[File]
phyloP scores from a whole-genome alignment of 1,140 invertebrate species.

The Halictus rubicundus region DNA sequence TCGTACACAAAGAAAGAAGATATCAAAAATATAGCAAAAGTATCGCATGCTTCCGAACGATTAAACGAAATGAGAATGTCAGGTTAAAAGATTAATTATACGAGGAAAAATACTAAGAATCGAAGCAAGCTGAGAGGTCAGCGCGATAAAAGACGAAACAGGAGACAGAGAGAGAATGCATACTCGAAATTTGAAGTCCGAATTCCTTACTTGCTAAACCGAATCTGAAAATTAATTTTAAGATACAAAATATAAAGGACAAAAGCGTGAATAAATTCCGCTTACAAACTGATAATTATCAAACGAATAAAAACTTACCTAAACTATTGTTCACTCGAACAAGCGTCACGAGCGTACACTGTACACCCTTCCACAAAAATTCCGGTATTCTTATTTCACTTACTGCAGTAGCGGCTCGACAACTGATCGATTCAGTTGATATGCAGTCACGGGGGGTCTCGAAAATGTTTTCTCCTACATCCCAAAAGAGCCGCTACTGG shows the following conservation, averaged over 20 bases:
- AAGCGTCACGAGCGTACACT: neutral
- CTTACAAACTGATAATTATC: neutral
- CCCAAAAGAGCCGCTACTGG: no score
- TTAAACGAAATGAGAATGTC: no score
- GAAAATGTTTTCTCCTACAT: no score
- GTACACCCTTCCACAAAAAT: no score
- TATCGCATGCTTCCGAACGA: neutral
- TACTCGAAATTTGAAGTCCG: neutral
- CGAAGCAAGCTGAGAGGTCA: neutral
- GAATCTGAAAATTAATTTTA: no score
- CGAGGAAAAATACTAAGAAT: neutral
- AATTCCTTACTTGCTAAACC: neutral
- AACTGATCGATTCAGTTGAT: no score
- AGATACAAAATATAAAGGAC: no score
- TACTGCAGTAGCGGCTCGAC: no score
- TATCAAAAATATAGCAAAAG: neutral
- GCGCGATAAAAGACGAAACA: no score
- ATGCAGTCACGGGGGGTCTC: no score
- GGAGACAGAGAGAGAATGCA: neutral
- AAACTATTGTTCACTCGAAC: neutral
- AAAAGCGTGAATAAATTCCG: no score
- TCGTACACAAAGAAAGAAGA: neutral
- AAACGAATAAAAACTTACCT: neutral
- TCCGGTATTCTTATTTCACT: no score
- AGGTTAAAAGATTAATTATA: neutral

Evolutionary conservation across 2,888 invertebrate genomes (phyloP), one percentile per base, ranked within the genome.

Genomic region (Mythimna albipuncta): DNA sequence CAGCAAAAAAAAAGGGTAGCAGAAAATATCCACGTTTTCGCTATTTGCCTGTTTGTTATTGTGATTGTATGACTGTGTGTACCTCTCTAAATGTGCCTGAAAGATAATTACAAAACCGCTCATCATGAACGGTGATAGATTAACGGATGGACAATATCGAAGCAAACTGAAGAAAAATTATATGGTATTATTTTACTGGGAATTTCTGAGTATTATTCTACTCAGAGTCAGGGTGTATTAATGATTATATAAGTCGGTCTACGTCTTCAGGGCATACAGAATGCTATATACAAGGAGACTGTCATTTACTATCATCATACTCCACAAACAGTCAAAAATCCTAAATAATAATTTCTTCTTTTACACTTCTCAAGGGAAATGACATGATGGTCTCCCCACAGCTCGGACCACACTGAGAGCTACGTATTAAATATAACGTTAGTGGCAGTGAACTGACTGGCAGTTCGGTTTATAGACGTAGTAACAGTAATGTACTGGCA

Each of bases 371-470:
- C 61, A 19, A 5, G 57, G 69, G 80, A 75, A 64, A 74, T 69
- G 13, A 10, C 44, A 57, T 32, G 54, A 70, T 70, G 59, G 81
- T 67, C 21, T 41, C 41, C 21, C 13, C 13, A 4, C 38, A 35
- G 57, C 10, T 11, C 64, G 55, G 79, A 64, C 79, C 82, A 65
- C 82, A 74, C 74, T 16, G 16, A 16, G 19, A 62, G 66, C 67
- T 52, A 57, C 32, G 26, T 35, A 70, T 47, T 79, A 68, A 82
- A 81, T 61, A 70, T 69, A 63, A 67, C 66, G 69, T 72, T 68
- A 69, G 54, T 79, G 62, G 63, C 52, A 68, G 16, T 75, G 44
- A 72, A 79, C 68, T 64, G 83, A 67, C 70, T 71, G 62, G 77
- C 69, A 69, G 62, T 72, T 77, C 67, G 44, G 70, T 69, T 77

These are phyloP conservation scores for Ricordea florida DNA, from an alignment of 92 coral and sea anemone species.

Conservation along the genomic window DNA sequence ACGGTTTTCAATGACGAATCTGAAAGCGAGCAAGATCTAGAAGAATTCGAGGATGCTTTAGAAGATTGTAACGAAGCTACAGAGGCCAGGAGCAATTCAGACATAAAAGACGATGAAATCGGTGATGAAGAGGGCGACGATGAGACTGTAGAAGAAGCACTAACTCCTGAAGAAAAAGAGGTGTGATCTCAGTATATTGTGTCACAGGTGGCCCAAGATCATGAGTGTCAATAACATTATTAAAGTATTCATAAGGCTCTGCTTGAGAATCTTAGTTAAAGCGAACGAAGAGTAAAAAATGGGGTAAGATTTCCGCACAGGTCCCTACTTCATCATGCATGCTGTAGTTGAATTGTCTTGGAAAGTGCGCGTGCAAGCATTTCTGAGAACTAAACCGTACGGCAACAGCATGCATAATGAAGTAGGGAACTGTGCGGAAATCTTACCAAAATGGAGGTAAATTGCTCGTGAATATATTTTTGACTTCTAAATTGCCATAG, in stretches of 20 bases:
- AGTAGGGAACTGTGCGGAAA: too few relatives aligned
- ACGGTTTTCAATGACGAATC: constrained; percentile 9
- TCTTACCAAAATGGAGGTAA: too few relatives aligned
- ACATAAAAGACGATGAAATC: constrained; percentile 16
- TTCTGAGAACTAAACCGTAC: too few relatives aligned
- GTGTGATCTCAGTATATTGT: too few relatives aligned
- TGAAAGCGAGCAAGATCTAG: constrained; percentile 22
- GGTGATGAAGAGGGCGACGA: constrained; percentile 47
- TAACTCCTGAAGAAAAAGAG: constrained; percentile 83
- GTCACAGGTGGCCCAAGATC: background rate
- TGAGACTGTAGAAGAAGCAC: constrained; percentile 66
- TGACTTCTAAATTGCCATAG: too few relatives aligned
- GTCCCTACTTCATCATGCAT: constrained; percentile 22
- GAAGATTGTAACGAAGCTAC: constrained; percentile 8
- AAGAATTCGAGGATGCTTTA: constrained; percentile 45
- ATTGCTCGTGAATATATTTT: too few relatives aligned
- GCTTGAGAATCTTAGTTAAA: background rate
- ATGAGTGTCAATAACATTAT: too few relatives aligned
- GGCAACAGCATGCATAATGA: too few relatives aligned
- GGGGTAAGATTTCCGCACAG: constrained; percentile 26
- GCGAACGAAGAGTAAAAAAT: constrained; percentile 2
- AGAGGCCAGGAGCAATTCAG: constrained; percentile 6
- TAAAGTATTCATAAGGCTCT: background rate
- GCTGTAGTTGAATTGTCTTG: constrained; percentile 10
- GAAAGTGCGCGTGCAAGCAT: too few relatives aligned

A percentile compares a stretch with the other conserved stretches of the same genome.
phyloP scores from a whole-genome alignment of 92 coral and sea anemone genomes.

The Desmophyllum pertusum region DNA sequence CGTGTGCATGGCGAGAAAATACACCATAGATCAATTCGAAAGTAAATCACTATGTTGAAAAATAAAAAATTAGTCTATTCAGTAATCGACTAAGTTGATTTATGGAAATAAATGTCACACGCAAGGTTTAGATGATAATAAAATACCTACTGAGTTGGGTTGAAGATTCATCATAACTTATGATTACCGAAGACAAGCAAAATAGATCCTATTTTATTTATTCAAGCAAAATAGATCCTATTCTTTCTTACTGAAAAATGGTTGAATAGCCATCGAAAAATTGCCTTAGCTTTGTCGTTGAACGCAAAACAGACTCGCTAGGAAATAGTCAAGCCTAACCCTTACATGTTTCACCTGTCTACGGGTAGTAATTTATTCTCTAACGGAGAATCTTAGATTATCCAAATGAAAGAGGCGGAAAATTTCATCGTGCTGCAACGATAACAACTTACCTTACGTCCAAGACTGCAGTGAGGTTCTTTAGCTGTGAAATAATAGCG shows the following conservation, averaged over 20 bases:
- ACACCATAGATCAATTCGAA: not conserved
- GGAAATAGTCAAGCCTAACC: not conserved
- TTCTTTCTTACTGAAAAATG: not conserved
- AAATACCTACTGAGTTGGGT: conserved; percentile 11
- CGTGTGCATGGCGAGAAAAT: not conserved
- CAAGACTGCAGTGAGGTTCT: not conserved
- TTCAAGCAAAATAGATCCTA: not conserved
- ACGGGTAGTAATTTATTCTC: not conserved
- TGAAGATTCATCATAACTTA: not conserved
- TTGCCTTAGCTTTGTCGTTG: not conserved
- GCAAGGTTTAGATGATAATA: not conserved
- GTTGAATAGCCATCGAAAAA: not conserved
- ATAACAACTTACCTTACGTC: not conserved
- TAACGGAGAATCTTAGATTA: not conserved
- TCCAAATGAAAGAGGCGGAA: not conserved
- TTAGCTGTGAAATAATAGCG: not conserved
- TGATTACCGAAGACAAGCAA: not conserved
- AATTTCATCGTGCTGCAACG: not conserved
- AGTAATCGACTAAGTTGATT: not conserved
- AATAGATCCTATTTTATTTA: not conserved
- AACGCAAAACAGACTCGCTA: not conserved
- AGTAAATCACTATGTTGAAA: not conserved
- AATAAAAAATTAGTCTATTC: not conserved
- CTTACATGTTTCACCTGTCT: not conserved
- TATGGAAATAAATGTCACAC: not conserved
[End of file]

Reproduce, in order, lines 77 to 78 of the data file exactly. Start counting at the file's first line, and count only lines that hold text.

- TTCAAGCAAAATAGATCCTA: not conserved
- ACGGGTAGTAATTTATTCTC: not conserved